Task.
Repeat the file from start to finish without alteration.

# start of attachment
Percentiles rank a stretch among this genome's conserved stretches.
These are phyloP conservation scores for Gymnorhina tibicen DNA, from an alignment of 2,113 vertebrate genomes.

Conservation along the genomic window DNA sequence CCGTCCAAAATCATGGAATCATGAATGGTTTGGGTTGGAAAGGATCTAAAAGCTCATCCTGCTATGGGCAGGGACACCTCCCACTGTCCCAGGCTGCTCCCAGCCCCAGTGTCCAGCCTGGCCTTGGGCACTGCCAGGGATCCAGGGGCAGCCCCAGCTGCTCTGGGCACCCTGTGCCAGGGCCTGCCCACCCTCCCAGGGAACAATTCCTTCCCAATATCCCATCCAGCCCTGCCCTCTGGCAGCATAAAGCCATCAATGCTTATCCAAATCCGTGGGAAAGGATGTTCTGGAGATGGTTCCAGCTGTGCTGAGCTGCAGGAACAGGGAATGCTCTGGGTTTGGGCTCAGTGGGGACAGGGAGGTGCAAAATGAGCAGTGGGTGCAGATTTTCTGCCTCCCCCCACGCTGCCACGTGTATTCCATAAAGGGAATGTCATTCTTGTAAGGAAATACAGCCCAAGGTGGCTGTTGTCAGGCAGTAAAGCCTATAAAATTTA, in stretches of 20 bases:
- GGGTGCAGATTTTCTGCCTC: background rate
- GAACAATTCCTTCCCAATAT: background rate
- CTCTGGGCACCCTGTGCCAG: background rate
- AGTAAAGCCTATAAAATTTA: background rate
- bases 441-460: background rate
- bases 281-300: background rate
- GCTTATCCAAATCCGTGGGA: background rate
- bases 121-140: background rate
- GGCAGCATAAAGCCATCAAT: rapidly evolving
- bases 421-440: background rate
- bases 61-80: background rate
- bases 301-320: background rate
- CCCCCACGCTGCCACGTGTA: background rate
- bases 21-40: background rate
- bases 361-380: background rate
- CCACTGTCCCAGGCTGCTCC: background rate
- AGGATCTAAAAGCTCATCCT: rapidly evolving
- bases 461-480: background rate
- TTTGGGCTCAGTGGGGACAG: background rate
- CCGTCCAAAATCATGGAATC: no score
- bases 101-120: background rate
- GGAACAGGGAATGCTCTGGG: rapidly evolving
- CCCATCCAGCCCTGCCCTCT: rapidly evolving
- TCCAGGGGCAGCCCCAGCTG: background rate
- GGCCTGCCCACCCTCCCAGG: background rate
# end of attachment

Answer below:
Percentiles rank a stretch among this genome's conserved stretches.
These are phyloP conservation scores for Gymnorhina tibicen DNA, from an alignment of 2,113 vertebrate genomes.

Conservation along the genomic window DNA sequence CCGTCCAAAATCATGGAATCATGAATGGTTTGGGTTGGAAAGGATCTAAAAGCTCATCCTGCTATGGGCAGGGACACCTCCCACTGTCCCAGGCTGCTCCCAGCCCCAGTGTCCAGCCTGGCCTTGGGCACTGCCAGGGATCCAGGGGCAGCCCCAGCTGCTCTGGGCACCCTGTGCCAGGGCCTGCCCACCCTCCCAGGGAACAATTCCTTCCCAATATCCCATCCAGCCCTGCCCTCTGGCAGCATAAAGCCATCAATGCTTATCCAAATCCGTGGGAAAGGATGTTCTGGAGATGGTTCCAGCTGTGCTGAGCTGCAGGAACAGGGAATGCTCTGGGTTTGGGCTCAGTGGGGACAGGGAGGTGCAAAATGAGCAGTGGGTGCAGATTTTCTGCCTCCCCCCACGCTGCCACGTGTATTCCATAAAGGGAATGTCATTCTTGTAAGGAAATACAGCCCAAGGTGGCTGTTGTCAGGCAGTAAAGCCTATAAAATTTA, in stretches of 20 bases:
- GGGTGCAGATTTTCTGCCTC: background rate
- GAACAATTCCTTCCCAATAT: background rate
- CTCTGGGCACCCTGTGCCAG: background rate
- AGTAAAGCCTATAAAATTTA: background rate
- bases 441-460: background rate
- bases 281-300: background rate
- GCTTATCCAAATCCGTGGGA: background rate
- bases 121-140: background rate
- GGCAGCATAAAGCCATCAAT: rapidly evolving
- bases 421-440: background rate
- bases 61-80: background rate
- bases 301-320: background rate
- CCCCCACGCTGCCACGTGTA: background rate
- bases 21-40: background rate
- bases 361-380: background rate
- CCACTGTCCCAGGCTGCTCC: background rate
- AGGATCTAAAAGCTCATCCT: rapidly evolving
- bases 461-480: background rate
- TTTGGGCTCAGTGGGGACAG: background rate
- CCGTCCAAAATCATGGAATC: no score
- bases 101-120: background rate
- GGAACAGGGAATGCTCTGGG: rapidly evolving
- CCCATCCAGCCCTGCCCTCT: rapidly evolving
- TCCAGGGGCAGCCCCAGCTG: background rate
- GGCCTGCCCACCCTCCCAGG: background rate